The following post is a bit of a follow-up to our discussion about the wrath of God.


Which comes first, loving the sinner or hating the sin?

For as long as I can remember I have heard Christian folks say that we should “love the sinner and hate the sin.” But what exactly does that mean? I’ve often wondered whether it isn’t just a cloak people use to cover a judgmental attitude with pious-sounding words. We look at someone, see their sin, judge them (silently or not), and then say (aloud or to ourselves), ”What a mess he is! I guess we have to love him though – we’re told to love the sinner and hate the sin!” In other words, we’re bothered by the sin first, and we’re left to figure out how to love this person despite their annoying sinfulness.

For anyone who has been grasped by the good news of Jesus Christ, there’s something terribly backward about this. We shouldn’t start with a negative judgment, and only then try to smuggle in some sort of good will for this person. The gospel moves in the opposite direction: God’s love comes first (“God demonstrates his love for us in this: while we were still sinners, Christ died for us” Romans 5:8), and his wrath against sin comes out of his love. Because God loves us, he hates anything that threatens to hurt us or hold us back from true life. Sin pulls us away from the joyous life and relationship God holds out to us. God’s love for us reaches such depths that he is deeply angered by anything that would hurt the ones he loves.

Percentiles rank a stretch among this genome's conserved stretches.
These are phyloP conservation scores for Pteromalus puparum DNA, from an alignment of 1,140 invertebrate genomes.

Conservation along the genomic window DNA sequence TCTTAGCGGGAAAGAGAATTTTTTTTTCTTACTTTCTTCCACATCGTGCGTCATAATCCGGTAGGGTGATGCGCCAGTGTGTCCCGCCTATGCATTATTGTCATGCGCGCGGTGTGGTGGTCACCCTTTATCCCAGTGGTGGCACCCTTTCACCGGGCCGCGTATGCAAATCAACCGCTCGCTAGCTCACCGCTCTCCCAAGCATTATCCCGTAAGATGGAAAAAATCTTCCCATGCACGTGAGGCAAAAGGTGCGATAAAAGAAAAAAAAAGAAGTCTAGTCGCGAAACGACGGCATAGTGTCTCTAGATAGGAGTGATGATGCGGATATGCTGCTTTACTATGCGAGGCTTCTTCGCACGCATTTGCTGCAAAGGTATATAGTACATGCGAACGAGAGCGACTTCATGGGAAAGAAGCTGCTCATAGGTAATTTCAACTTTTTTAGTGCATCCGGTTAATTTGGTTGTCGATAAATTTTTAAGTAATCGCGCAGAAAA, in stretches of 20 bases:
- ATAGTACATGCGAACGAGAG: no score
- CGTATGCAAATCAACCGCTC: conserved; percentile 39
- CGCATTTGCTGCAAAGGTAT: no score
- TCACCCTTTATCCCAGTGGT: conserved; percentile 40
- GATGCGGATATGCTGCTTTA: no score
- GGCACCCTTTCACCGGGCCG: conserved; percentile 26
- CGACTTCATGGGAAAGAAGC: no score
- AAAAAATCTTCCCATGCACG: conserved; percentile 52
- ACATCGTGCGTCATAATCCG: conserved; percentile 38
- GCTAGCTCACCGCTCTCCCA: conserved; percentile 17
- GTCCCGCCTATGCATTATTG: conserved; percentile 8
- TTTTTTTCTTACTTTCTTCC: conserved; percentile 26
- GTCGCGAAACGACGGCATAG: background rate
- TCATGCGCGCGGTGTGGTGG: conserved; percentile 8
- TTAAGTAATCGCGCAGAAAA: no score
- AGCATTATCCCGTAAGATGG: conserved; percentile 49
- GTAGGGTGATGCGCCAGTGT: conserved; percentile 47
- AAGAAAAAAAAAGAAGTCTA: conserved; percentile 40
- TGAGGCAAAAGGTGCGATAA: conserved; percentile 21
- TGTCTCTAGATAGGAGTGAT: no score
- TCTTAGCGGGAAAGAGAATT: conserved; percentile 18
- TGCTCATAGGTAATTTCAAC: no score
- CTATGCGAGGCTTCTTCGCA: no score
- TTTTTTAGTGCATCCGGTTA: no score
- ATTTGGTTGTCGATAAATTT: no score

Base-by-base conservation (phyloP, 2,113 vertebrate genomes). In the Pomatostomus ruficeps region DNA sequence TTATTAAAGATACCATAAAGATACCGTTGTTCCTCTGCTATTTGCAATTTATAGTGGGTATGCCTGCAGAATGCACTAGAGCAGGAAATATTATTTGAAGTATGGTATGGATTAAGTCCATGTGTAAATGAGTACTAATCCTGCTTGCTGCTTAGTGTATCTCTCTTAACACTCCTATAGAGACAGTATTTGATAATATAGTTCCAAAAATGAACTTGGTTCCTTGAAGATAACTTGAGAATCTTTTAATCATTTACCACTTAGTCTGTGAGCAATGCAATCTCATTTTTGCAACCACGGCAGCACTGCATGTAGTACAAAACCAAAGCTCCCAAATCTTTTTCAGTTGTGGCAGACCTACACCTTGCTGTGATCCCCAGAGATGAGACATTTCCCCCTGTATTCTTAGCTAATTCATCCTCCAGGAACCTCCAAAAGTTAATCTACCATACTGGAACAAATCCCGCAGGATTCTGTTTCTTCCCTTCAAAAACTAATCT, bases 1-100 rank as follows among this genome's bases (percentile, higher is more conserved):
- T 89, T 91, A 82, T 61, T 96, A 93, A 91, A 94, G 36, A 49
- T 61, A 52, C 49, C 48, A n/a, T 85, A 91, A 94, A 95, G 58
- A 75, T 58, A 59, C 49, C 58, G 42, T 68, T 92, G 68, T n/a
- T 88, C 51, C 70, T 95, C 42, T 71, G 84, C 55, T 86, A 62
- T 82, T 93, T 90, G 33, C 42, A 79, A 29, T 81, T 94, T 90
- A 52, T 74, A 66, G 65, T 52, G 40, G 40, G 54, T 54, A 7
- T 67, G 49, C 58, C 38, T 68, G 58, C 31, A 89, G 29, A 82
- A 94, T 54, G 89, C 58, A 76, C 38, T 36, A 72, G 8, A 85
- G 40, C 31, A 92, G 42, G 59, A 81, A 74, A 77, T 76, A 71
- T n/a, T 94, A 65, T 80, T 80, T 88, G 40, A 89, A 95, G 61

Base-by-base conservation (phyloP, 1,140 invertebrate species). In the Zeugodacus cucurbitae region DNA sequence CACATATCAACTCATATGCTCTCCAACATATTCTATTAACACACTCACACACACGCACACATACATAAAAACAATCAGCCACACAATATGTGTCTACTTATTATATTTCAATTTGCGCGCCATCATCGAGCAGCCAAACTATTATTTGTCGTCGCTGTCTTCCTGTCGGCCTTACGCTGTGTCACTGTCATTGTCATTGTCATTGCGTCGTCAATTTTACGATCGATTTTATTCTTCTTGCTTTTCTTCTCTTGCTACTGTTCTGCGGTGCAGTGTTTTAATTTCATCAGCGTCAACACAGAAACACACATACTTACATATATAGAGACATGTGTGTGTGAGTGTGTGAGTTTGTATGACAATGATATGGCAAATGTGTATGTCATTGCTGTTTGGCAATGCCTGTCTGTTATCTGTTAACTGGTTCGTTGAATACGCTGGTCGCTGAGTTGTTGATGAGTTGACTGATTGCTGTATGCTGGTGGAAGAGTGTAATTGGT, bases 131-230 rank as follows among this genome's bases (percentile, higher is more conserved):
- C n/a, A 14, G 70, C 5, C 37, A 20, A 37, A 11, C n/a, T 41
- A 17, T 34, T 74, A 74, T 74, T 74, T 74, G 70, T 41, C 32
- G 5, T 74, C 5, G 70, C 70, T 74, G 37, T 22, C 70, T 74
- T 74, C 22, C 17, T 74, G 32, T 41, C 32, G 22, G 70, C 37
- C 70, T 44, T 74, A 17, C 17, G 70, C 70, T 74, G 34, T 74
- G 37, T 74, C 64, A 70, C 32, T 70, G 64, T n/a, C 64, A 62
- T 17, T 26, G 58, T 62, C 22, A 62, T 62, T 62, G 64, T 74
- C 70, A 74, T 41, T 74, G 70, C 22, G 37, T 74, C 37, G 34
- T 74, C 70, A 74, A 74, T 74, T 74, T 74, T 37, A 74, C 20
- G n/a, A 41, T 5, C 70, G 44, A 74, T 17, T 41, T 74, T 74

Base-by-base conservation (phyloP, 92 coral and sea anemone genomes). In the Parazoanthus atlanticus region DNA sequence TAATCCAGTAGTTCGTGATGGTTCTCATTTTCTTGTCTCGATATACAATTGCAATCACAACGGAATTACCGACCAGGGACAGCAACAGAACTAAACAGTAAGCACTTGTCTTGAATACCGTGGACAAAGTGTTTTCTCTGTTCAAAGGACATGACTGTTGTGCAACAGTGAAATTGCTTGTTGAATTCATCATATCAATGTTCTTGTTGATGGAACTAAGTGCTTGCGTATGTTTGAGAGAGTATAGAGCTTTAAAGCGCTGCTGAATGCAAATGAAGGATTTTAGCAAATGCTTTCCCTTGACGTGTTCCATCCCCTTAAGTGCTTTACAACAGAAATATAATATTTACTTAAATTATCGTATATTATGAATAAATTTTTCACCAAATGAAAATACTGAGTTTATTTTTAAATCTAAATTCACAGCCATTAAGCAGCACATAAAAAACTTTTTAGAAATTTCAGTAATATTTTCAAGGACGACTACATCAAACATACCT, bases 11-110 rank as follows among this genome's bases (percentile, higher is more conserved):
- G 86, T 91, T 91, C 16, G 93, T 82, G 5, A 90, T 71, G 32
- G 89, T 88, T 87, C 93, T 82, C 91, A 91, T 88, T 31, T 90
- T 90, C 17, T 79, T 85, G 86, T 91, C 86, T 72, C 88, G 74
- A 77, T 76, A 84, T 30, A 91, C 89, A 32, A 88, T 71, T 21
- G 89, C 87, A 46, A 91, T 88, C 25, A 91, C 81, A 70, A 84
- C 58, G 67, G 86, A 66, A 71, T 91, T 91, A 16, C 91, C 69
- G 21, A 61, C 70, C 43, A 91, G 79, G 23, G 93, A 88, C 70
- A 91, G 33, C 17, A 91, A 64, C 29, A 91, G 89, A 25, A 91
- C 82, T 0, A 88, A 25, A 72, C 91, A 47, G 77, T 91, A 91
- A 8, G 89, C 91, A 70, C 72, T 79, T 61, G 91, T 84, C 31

When the rich young man asked Jesus what he needed to do to inherit eternal life, Jesus began to question him about his life. The man was in hard shape, holding onto the obedience he had practiced since childhood, but also holding onto his wealth. In the midst of this we don’t read that Jesus was disgusted by the man and had to figure out a way to love the sinner and hate the sin. Before the man even knew his own problem, “Jesus looked at him and loved him” (Mark 10:21). Jesus’ love motivates him to call the man to change his life. The man won’t change, and walks away sad. And we can imagine that Jesus who loved him was sad too.

We don’t have the right to hate anyone’s sin unless we love them first. Otherwise our “hatred of their sin” is really just our annoyance that they don’t see things our way—it might even be that we “hate the sinner” after all.

As Christians, we are called to love the neighbours (who are all sinners) who cross our paths, just as God loves them. If we do that, then just as a parent’s deep love for their child leads them to hate the drugs that hold them in so tight a grip, we will only hate their sin because it’s tearing down these people we love so deeply.

Love comes first.